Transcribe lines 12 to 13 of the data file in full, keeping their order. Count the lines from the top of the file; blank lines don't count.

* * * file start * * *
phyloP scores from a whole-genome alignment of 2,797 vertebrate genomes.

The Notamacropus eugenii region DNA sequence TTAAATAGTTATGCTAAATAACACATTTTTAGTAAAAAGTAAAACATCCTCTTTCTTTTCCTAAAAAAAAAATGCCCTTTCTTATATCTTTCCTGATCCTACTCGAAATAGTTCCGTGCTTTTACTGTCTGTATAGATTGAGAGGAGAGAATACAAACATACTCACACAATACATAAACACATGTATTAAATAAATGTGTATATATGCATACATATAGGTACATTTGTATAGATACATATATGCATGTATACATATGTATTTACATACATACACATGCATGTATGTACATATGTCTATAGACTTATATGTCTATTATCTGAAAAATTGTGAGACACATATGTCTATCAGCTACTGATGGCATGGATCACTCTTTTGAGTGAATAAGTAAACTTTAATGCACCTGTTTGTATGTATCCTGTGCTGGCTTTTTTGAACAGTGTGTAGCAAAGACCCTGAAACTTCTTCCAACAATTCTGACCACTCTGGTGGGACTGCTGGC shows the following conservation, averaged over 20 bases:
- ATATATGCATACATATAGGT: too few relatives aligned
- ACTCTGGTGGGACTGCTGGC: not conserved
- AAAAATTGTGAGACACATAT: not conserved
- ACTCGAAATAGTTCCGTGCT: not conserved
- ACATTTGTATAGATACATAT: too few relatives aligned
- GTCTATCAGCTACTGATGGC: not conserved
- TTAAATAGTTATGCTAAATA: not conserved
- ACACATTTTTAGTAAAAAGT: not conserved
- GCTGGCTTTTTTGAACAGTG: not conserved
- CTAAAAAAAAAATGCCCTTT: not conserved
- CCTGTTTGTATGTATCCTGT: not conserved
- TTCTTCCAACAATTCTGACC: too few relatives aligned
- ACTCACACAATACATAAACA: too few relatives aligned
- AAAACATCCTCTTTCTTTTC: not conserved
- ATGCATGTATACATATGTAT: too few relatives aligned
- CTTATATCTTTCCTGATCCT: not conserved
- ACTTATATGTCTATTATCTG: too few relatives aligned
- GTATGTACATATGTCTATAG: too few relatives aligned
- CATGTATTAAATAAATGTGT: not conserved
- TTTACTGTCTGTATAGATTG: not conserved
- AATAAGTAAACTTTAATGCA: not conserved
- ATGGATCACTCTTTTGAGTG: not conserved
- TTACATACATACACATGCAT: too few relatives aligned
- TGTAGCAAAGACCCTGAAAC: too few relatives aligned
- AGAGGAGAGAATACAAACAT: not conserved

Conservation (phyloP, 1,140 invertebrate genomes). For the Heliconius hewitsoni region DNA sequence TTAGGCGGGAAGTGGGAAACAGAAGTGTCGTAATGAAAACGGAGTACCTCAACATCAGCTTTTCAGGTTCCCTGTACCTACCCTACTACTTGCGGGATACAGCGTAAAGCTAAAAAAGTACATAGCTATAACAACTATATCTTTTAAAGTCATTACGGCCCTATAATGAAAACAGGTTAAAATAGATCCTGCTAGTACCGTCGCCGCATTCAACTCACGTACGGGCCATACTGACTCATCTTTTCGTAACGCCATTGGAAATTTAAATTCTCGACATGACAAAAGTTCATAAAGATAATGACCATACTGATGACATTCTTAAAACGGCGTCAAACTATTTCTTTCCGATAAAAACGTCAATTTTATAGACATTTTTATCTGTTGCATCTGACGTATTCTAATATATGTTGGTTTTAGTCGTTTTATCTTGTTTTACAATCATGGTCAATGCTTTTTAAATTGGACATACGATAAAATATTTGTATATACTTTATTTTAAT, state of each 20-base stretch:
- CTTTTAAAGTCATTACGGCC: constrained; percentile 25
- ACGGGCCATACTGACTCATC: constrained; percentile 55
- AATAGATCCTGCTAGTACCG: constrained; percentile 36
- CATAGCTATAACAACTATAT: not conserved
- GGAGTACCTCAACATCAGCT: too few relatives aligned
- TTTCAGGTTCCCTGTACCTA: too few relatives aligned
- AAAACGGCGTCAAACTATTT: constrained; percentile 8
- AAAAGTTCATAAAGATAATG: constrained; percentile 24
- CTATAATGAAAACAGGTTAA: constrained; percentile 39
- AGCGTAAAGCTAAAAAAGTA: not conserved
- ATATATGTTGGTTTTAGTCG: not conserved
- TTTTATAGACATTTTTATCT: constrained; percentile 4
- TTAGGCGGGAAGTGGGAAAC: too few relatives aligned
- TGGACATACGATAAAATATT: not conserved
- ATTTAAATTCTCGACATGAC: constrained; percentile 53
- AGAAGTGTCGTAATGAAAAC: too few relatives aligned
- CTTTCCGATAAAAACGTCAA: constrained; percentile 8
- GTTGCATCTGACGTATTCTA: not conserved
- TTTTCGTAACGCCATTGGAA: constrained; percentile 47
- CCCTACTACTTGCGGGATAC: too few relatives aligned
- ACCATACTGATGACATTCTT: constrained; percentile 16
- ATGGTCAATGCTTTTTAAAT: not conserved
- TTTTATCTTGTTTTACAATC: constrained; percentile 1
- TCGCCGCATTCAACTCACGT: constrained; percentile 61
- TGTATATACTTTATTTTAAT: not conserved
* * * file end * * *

- CTAAAAAAAAAATGCCCTTT: not conserved
- CCTGTTTGTATGTATCCTGT: not conserved